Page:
Are you planning a trip to Malaga but don’t have much time? I bet you are wondering which sights you absolutely mustn’t miss within 24 hours in Malaga. This article will guide you through your day plan, according to your interests, offering cheap or even no-cost options.
Before you read on, take a look at our Free Walking Tour. The tour lasts two hours and you get the chance to acquire knowledge about the city’s history and customs! Click on this link to find out more: https://south.tours/malaga-free-walking-tour/
First of all, if you are getting to Malaga by plane you need to know that it takes around 20 minutes to reach the city centre by taxi. It’s about the same amount of time by train. Taxi fares are approximately 20 euros per person one way, while train tickets are about 1.80 euros each way.
I reached Malaga by plane and only had one day to visit the main interesting spots. Before arriving, I had already booked a taxi, and the driver was waiting for me outside. I must say that saves a lot of time and energy, and it’s worth the money, considering that the prices in other countries are way more expensive.
1. 24 hours in Malaga: CAC Museum and Graffiti
I asked the taxi driver to drop me off at the train station, mainly because I consider it to be an easy starting point, as you can get from here to other spots in Malaga quickly. In fact, that is where my adventure starts, as after a few minutes of walking near the riverbank, I found myself in front of the well-known graffiti. They have been part of the major development of this block of the city, in addition to the CAC museum, which is the most important project of this kind. The gallery is free of charge and offers a display of contemporary artworks. It only takes around 30 minutes to visit the whole exhibition, so you don’t have to worry about sticking to your 24 hours. I would especially recommend this place to those who are interested in abstract expressionism, matterism and surrealism.
Find out more about the museum by visiting the website: CAC Malaga | Malaga contemporary art center
2. The core of the city: Plaza de la Constitución
Ready for a spot of retail therapy? Well, you’ll find all the main shopping chains in the city centre. If you keep walking north, you will soon find yourself in the core of the ciudad: Plaza de la Constitución . This is where you can soak up the city’s real vibes and where most people go out for lunch and gather for a drink. Then, moving east, the atmosphere becomes extremely lively and festive, musicians and dancers on the street, people approaching you in a friendly manner, it feels extremely welcoming. It was already lunch time when I hit the plaza. What better place to grab some cheap traditional food and eat it in one of those narrow Andalusian streets. Moreover, you could also go for the Tapas Tour, which has the great advantage of having a guide who can explain the story that lies behind each traditional dish.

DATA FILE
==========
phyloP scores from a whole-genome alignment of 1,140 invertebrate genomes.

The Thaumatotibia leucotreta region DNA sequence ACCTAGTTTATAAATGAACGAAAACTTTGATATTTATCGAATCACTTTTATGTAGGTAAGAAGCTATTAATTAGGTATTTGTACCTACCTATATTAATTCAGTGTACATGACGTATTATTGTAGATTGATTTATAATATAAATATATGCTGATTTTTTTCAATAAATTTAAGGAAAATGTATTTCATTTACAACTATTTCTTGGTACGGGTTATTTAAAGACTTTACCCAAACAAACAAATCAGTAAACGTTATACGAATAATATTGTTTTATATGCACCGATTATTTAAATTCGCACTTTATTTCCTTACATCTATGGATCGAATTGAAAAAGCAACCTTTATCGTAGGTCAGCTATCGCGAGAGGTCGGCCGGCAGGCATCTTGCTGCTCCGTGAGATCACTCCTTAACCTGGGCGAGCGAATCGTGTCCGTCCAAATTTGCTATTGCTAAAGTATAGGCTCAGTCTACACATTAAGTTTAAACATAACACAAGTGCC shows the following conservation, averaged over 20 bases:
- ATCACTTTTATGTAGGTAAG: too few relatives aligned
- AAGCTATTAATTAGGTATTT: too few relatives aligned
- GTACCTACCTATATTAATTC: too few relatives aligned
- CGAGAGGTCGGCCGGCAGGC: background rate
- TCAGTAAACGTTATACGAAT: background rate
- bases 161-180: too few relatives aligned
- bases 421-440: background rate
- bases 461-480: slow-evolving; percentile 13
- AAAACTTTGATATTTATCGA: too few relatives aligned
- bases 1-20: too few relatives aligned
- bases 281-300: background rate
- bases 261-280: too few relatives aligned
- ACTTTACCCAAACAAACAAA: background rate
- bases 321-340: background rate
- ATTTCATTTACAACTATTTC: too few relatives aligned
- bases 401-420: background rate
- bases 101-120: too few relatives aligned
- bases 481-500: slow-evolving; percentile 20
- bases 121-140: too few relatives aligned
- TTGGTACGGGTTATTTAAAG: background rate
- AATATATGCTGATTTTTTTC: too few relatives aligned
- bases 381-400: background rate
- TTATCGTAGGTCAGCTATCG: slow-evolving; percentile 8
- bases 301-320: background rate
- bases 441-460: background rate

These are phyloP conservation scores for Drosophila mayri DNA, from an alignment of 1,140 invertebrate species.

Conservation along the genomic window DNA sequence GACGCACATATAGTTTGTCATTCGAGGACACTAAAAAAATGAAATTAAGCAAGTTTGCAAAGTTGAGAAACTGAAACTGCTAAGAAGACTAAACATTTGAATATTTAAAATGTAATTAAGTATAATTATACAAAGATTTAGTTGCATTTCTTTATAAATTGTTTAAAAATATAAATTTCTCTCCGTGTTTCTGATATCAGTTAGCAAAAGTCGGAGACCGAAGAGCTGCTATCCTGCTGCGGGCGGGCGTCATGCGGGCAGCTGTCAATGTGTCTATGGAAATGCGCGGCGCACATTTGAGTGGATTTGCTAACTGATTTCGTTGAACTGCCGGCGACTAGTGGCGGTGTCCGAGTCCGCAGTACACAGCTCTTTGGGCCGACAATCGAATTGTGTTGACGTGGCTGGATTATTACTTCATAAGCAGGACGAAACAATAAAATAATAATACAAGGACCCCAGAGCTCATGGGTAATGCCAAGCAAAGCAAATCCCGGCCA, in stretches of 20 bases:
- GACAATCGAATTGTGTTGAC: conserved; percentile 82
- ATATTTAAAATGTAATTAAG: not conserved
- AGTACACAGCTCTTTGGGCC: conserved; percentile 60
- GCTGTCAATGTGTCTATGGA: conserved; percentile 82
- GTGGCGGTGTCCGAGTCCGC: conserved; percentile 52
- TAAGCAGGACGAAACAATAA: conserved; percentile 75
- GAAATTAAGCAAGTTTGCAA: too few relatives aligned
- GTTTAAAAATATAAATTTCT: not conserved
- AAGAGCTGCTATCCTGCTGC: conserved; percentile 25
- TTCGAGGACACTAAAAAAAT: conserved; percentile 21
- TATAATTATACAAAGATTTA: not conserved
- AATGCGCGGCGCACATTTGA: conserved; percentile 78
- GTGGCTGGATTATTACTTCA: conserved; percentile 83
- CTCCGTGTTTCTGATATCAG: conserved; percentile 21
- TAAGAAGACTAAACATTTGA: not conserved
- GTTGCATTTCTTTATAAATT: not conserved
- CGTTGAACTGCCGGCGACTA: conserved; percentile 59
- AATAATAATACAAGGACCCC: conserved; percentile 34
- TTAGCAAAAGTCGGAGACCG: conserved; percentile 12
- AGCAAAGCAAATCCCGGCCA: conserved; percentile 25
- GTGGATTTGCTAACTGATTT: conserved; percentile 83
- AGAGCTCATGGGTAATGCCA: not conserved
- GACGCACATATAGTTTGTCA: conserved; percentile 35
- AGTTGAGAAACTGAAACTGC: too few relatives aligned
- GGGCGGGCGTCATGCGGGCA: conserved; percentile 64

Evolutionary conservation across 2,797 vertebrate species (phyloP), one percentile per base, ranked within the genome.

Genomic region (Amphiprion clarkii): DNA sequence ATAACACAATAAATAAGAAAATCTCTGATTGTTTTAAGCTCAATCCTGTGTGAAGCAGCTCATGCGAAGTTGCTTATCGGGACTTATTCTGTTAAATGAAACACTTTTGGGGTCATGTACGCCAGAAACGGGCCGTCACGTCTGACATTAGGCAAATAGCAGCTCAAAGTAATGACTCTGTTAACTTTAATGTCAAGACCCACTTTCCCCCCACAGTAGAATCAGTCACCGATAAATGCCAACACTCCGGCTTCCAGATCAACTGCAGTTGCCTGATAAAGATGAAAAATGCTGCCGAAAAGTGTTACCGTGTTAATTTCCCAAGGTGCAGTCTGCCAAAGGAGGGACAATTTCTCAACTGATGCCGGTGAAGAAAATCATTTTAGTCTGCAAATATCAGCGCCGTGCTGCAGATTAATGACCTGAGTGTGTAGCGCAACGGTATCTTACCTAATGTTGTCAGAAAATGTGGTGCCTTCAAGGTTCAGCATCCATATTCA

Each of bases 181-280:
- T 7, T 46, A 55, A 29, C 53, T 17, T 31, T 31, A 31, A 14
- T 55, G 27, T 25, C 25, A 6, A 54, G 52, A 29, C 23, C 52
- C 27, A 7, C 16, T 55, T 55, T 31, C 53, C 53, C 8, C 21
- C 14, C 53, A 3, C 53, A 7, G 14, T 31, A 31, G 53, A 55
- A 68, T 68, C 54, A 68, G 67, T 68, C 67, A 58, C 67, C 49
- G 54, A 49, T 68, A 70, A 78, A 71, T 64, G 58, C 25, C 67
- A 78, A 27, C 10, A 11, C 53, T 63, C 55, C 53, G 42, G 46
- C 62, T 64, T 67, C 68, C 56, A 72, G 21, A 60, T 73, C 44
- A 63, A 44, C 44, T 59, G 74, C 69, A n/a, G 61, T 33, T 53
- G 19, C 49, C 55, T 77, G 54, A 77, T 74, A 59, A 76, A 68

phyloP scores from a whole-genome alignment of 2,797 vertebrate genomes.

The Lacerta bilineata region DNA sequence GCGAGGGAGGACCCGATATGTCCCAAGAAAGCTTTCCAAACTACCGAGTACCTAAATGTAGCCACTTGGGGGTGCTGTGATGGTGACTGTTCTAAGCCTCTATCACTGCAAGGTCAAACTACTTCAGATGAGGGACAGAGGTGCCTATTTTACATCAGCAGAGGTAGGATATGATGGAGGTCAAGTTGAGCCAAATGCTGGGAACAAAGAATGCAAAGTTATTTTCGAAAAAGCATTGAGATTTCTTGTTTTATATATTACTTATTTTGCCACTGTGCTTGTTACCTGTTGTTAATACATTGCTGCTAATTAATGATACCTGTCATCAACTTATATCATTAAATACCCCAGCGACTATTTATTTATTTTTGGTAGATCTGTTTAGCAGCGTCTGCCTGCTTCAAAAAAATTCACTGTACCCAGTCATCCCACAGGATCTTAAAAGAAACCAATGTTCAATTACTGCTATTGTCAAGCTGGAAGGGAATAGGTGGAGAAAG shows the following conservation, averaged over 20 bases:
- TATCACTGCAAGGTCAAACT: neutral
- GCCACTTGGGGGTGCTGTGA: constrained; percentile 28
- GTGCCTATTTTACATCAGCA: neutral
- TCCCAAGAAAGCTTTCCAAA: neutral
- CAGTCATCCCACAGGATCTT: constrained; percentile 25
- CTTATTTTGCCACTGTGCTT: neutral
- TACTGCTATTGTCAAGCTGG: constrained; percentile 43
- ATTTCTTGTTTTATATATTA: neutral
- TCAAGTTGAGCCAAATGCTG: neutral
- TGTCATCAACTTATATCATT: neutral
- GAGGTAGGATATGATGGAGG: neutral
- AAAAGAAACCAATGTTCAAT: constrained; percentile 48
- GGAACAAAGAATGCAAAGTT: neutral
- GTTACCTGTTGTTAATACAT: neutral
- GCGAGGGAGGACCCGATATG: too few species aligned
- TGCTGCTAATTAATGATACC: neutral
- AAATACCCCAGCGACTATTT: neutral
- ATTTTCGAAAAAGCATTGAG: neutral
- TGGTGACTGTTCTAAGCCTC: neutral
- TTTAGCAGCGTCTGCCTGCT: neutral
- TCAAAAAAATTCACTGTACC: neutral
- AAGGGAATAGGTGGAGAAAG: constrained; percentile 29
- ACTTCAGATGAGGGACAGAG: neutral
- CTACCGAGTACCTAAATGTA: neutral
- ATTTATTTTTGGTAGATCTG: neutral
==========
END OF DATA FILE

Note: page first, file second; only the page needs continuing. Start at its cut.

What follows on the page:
Check out this page to read about our Tapas Tour: https://south.tours/malaga-tapas-tour-authentic-local-food-and-drinks/
3. Perfect spot to take pictures of Malaga: Alcazaba
This fortress palace is one of the city’s most important historical monuments and is situated on top a hill in the centre of Malaga. At first I wasn’t that keen on the idea of walking that far up, as the flight had already drained most of my energy. Still, I started walking up the hill, and I must say that the route to the castle is anything but tedious: flowers are displayed and grown in ornamental ways, covering an ancient door, tropical plants too and loads of spots from which to take pictures of the city. I had less than 24 hours left in Malaga, so I decided not to visit the castle. Nevertheless, if you wish to, the entrance fee is 3.50 €.
You can find further information about the fourtress at this link: https://www.alcazabamalaga.com/
4. 24 hours in Malaga: Port of Malaga and the Pompidou Centre
Heading south, you can easily get to Malaga Port in less than ten minutes. As soon as you walk down the hill, you will cross the road and find yourself surrounded by gigantic tropical plants. Then, in a few seconds, you get to the port. This is a good spot for a variety of activities. What attracted my gaze was the cube made of colored glass panels: the Pompidou Centre in Malaga. Stepping inside, I found an even more tempting treasure: a collection of contemporary photography and art by the most recent and most famous artists. Moreover, the exhibition downstairs focuses on Surrealism and Cubism, but also Expressionism. The entrance is free on Sundays, while during the week it’s 9 € to visit the entire Exhibition.
You can find further information about the Pompidou Centre in Malaga at this link: https://centrepompidou-malaga.eu/
5. 24 hours in Malaga: Malagueta Beach
By the time I got to the end of the Exhibition, it was sunset. Near the port are a selection of restaurants and shops, and heading south I found a really pretty lighthouse. From there, getting to Malagueta Beach is pretty straightforward. I found the latter the perfect spot to end the day trip. In fact, walking along the beach felt extremely relaxing. I decided to sit down and savour the moment, watching the sunset and the waves. In the meantime, I was enjoying some food I had previously bought in a store. It is a perfect spot in either case, wether you have company or are on your own.
6. Night Life
If your 24 hours in Malaga are not over yet, remember that this ciy is also well-known for its pubs and clubs! Due to the current situation there are some rescrictions regarding capacity and opening hours, but keep updated, things might change in a while!
Read about our Malaga Pub Crawl at: https://south.tours/malaga-pub-crawl/